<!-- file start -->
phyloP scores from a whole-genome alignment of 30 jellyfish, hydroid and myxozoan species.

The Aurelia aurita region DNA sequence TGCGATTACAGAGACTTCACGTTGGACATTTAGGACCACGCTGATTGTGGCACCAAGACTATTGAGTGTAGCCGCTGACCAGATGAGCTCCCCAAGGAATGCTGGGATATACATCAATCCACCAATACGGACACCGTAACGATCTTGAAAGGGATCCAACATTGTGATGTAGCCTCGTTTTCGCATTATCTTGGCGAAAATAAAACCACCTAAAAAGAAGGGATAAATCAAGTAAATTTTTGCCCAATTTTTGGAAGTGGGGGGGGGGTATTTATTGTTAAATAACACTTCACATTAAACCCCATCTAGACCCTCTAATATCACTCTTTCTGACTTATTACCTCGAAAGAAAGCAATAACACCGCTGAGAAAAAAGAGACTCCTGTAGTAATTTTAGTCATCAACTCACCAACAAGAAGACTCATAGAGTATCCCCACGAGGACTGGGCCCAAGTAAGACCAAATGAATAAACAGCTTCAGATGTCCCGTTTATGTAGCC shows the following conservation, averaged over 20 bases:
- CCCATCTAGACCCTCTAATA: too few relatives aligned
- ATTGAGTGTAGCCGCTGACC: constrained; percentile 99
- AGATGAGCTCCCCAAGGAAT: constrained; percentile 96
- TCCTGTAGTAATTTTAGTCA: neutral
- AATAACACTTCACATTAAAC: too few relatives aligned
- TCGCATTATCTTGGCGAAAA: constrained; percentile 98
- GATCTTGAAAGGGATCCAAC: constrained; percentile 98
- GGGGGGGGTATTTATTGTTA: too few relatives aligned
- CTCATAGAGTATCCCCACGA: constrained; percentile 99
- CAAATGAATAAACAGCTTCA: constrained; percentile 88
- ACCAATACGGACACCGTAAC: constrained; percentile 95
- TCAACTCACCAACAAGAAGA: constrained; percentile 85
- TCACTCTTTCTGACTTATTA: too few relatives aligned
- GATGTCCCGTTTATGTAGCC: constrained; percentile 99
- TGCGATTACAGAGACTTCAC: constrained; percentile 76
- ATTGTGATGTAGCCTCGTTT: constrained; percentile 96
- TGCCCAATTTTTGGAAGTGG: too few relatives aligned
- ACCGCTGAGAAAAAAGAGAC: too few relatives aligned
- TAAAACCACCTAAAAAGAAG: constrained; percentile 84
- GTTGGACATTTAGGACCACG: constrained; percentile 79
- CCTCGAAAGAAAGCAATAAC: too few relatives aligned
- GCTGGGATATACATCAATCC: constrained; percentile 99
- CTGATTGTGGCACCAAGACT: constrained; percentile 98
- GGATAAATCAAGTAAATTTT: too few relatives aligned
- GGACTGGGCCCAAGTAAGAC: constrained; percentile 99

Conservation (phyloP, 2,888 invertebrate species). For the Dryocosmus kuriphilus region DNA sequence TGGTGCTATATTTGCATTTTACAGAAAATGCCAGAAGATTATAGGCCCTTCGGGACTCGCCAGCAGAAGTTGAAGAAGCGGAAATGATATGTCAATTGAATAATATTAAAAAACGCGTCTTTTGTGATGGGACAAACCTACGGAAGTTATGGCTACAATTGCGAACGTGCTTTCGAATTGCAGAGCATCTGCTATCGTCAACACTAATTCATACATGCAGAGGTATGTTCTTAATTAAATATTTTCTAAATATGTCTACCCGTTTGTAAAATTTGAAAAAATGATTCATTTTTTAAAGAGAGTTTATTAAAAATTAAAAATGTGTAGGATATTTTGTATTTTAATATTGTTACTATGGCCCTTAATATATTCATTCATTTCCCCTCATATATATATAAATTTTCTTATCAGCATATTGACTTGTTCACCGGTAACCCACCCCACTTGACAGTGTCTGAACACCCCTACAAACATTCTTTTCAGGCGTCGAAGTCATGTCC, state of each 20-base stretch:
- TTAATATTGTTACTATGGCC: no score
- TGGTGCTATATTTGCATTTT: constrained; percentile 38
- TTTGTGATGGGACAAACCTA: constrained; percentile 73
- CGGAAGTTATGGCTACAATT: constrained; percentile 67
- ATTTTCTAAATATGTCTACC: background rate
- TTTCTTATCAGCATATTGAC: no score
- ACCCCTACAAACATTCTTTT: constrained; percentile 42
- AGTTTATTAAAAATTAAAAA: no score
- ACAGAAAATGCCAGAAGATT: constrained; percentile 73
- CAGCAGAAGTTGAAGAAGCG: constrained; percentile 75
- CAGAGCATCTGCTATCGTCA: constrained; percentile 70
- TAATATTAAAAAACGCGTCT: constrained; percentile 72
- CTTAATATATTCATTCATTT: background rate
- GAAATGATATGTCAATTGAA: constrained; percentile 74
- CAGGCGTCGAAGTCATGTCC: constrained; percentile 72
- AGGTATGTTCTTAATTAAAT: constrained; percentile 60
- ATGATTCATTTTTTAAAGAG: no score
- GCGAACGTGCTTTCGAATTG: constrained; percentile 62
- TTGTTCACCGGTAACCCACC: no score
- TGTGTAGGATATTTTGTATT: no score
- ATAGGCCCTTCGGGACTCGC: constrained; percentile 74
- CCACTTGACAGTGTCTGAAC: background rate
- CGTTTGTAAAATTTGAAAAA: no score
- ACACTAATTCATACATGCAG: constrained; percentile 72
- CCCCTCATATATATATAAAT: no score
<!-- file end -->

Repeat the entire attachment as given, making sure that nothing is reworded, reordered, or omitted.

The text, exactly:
phyloP scores from a whole-genome alignment of 30 jellyfish, hydroid and myxozoan species.

The Aurelia aurita region DNA sequence TGCGATTACAGAGACTTCACGTTGGACATTTAGGACCACGCTGATTGTGGCACCAAGACTATTGAGTGTAGCCGCTGACCAGATGAGCTCCCCAAGGAATGCTGGGATATACATCAATCCACCAATACGGACACCGTAACGATCTTGAAAGGGATCCAACATTGTGATGTAGCCTCGTTTTCGCATTATCTTGGCGAAAATAAAACCACCTAAAAAGAAGGGATAAATCAAGTAAATTTTTGCCCAATTTTTGGAAGTGGGGGGGGGGTATTTATTGTTAAATAACACTTCACATTAAACCCCATCTAGACCCTCTAATATCACTCTTTCTGACTTATTACCTCGAAAGAAAGCAATAACACCGCTGAGAAAAAAGAGACTCCTGTAGTAATTTTAGTCATCAACTCACCAACAAGAAGACTCATAGAGTATCCCCACGAGGACTGGGCCCAAGTAAGACCAAATGAATAAACAGCTTCAGATGTCCCGTTTATGTAGCC shows the following conservation, averaged over 20 bases:
- CCCATCTAGACCCTCTAATA: too few relatives aligned
- ATTGAGTGTAGCCGCTGACC: constrained; percentile 99
- AGATGAGCTCCCCAAGGAAT: constrained; percentile 96
- TCCTGTAGTAATTTTAGTCA: neutral
- AATAACACTTCACATTAAAC: too few relatives aligned
- TCGCATTATCTTGGCGAAAA: constrained; percentile 98
- GATCTTGAAAGGGATCCAAC: constrained; percentile 98
- GGGGGGGGTATTTATTGTTA: too few relatives aligned
- CTCATAGAGTATCCCCACGA: constrained; percentile 99
- CAAATGAATAAACAGCTTCA: constrained; percentile 88
- ACCAATACGGACACCGTAAC: constrained; percentile 95
- TCAACTCACCAACAAGAAGA: constrained; percentile 85
- TCACTCTTTCTGACTTATTA: too few relatives aligned
- GATGTCCCGTTTATGTAGCC: constrained; percentile 99
- TGCGATTACAGAGACTTCAC: constrained; percentile 76
- ATTGTGATGTAGCCTCGTTT: constrained; percentile 96
- TGCCCAATTTTTGGAAGTGG: too few relatives aligned
- ACCGCTGAGAAAAAAGAGAC: too few relatives aligned
- TAAAACCACCTAAAAAGAAG: constrained; percentile 84
- GTTGGACATTTAGGACCACG: constrained; percentile 79
- CCTCGAAAGAAAGCAATAAC: too few relatives aligned
- GCTGGGATATACATCAATCC: constrained; percentile 99
- CTGATTGTGGCACCAAGACT: constrained; percentile 98
- GGATAAATCAAGTAAATTTT: too few relatives aligned
- GGACTGGGCCCAAGTAAGAC: constrained; percentile 99

Conservation (phyloP, 2,888 invertebrate species). For the Dryocosmus kuriphilus region DNA sequence TGGTGCTATATTTGCATTTTACAGAAAATGCCAGAAGATTATAGGCCCTTCGGGACTCGCCAGCAGAAGTTGAAGAAGCGGAAATGATATGTCAATTGAATAATATTAAAAAACGCGTCTTTTGTGATGGGACAAACCTACGGAAGTTATGGCTACAATTGCGAACGTGCTTTCGAATTGCAGAGCATCTGCTATCGTCAACACTAATTCATACATGCAGAGGTATGTTCTTAATTAAATATTTTCTAAATATGTCTACCCGTTTGTAAAATTTGAAAAAATGATTCATTTTTTAAAGAGAGTTTATTAAAAATTAAAAATGTGTAGGATATTTTGTATTTTAATATTGTTACTATGGCCCTTAATATATTCATTCATTTCCCCTCATATATATATAAATTTTCTTATCAGCATATTGACTTGTTCACCGGTAACCCACCCCACTTGACAGTGTCTGAACACCCCTACAAACATTCTTTTCAGGCGTCGAAGTCATGTCC, state of each 20-base stretch:
- TTAATATTGTTACTATGGCC: no score
- TGGTGCTATATTTGCATTTT: constrained; percentile 38
- TTTGTGATGGGACAAACCTA: constrained; percentile 73
- CGGAAGTTATGGCTACAATT: constrained; percentile 67
- ATTTTCTAAATATGTCTACC: background rate
- TTTCTTATCAGCATATTGAC: no score
- ACCCCTACAAACATTCTTTT: constrained; percentile 42
- AGTTTATTAAAAATTAAAAA: no score
- ACAGAAAATGCCAGAAGATT: constrained; percentile 73
- CAGCAGAAGTTGAAGAAGCG: constrained; percentile 75
- CAGAGCATCTGCTATCGTCA: constrained; percentile 70
- TAATATTAAAAAACGCGTCT: constrained; percentile 72
- CTTAATATATTCATTCATTT: background rate
- GAAATGATATGTCAATTGAA: constrained; percentile 74
- CAGGCGTCGAAGTCATGTCC: constrained; percentile 72
- AGGTATGTTCTTAATTAAAT: constrained; percentile 60
- ATGATTCATTTTTTAAAGAG: no score
- GCGAACGTGCTTTCGAATTG: constrained; percentile 62
- TTGTTCACCGGTAACCCACC: no score
- TGTGTAGGATATTTTGTATT: no score
- ATAGGCCCTTCGGGACTCGC: constrained; percentile 74
- CCACTTGACAGTGTCTGAAC: background rate
- CGTTTGTAAAATTTGAAAAA: no score
- ACACTAATTCATACATGCAG: constrained; percentile 72
- CCCCTCATATATATATAAAT: no score